Early Mistakes In An Internal Investigation Can Be Very Costly—Here's How To Avoid Them

In this age of transparency, internal investigations have proliferated across a wide range of industry sectors—financial services, automotive, pharmaceutical, retail and many others.

Volkswagen, email hacking, foreign exchange trading—organizations are focused on investigating issues or concerns that have major headlines. In this age of transparency, internal investigations have proliferated across a wide range of industry sectors—financial services, automotive, pharmaceutical, retail and many others.

We have seen multiple enforcement agencies competing to investigate the same matter, appearances before governmental committees, and trial by press. The stakes have never been higher and the importance of conducting an internal investigation in the right way has never been greater.

Yet there is a lack of practical guidance on how to run an investigation in-house.

What should the early phases of a good investigation look like? How to best support boards, general counsels, and corporate executives navigate the myriad, complex issues that arise? These questions often are unanswered.

Facing a Live Concern

The beginning can be the most stressful and perilous phase in an investigation, especially one you are faced with a 'live' concern involving allegations of misconduct that is serious, ongoing and unchecked.

In these situations, your first priority is to consider whether any employees present a significant and current risk to the business, its customers, or perhaps even the markets (think market abuse). If that's the case, you may need to consider initiating a process to suspend them from employment immediately. This is a protective rather than a disciplinary measure, but will need to addressed in consultation with H.R. Typically, unless the evidence is overwhelming, an interview with the employee in question will be necessary first to give them the opportunity to respond to the allegations.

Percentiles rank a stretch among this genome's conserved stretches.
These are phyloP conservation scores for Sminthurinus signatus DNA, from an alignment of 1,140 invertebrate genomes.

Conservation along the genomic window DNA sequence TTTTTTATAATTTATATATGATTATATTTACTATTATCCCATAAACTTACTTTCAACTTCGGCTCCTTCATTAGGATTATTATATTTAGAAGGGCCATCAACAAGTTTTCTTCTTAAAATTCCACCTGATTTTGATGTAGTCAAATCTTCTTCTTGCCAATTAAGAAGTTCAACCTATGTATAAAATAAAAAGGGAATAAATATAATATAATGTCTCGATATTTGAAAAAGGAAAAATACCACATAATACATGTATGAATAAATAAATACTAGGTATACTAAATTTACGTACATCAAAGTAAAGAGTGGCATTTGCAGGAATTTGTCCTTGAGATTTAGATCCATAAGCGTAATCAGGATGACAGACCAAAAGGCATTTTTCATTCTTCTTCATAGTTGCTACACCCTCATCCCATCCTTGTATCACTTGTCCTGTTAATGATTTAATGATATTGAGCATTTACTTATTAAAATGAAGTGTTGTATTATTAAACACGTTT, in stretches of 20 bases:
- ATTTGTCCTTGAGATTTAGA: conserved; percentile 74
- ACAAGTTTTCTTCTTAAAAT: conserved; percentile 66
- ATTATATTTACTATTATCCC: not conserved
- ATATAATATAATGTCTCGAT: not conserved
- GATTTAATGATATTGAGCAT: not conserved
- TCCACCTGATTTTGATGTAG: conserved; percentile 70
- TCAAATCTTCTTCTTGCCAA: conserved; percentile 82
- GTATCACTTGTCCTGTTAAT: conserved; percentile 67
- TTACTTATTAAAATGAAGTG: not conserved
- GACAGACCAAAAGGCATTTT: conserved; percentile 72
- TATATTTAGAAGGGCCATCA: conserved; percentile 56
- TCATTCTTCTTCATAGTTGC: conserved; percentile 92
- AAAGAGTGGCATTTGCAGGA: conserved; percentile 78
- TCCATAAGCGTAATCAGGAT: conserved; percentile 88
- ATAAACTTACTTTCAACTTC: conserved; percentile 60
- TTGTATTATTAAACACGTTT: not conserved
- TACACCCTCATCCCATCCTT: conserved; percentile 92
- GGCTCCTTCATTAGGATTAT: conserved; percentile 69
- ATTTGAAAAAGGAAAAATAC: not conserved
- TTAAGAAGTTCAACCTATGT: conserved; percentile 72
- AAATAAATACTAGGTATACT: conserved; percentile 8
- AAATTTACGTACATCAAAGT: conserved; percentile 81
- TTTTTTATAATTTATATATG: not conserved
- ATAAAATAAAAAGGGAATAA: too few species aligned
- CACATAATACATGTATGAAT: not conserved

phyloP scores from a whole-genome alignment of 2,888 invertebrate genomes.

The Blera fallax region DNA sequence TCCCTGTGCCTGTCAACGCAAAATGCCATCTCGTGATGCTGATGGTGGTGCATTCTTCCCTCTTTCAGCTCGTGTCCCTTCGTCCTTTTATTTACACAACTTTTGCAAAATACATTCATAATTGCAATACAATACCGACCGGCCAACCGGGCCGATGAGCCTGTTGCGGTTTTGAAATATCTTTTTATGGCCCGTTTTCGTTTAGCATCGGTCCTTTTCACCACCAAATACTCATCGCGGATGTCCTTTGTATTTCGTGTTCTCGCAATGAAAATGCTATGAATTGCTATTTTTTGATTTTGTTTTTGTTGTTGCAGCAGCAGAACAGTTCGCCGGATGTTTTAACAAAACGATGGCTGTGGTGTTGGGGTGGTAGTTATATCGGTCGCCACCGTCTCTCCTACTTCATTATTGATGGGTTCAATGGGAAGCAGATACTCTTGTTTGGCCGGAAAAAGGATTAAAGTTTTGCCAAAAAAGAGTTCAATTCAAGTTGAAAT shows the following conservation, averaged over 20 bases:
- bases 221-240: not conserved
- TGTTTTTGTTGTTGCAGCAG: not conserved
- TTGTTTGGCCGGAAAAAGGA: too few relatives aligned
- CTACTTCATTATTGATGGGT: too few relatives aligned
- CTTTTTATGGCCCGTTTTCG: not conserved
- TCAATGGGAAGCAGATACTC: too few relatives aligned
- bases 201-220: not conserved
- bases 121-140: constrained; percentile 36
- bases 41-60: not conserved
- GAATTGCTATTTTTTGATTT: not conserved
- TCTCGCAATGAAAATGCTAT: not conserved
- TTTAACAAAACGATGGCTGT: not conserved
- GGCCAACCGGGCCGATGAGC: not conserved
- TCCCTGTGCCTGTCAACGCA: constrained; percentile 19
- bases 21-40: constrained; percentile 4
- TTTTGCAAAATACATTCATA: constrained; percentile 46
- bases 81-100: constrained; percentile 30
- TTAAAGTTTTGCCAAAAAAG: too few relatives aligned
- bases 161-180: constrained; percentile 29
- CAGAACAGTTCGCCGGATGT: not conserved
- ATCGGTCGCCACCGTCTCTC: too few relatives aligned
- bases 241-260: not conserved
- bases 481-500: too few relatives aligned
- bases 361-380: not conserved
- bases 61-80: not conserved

Investigators should also consider whether any employees present a risk to the investigation itself—such as destroying evidence, influencing witnesses or otherwise frustrating the investigation. Again, a suspension may be necessary to mitigate this risk, but alternative options, such as moving the individual to another role, can be discussed with H.R.

What are the immediate priorities for an investigation when there is a live concern?

There can be an overwhelming temptation when an investigation kicks off to dive immediately into the evidence. However, there are a number of serious regulatory, reputational and other risks that you need to consider first. Some key procedural steps early in the process will keep these at bay.

Consider Regulatory Obligations

Perhaps the first priority is to assess whether there is an obligation to notify a regulator or other authority of the matter. Where such an obligation exists, a failure to do so will be grounds for enforcement action in and of itself. More generally, regulators and investigating authorities do not take kindly to finding out about a serious event via a leak or a whistleblower, and firms may want to consider the merits of a proactive approach even when no strict obligation to notify arises.

Control Confidential Information

The next priority is to set about controlling the flow of confidential information. There are a number of reasons for this. First, investigations are likely to generate highly sensitive material relating to concerned individuals. In most jurisdictions there is an overriding responsibility to ensure that such material is protected from access by those who have no legitimate interest in it.

Additionally, external leaks of information relating to the investigation can also be extremely harmful. They are likely to generate unwelcome speculation in the press and deep concern amongst key external stakeholders such as shareholders and regulators.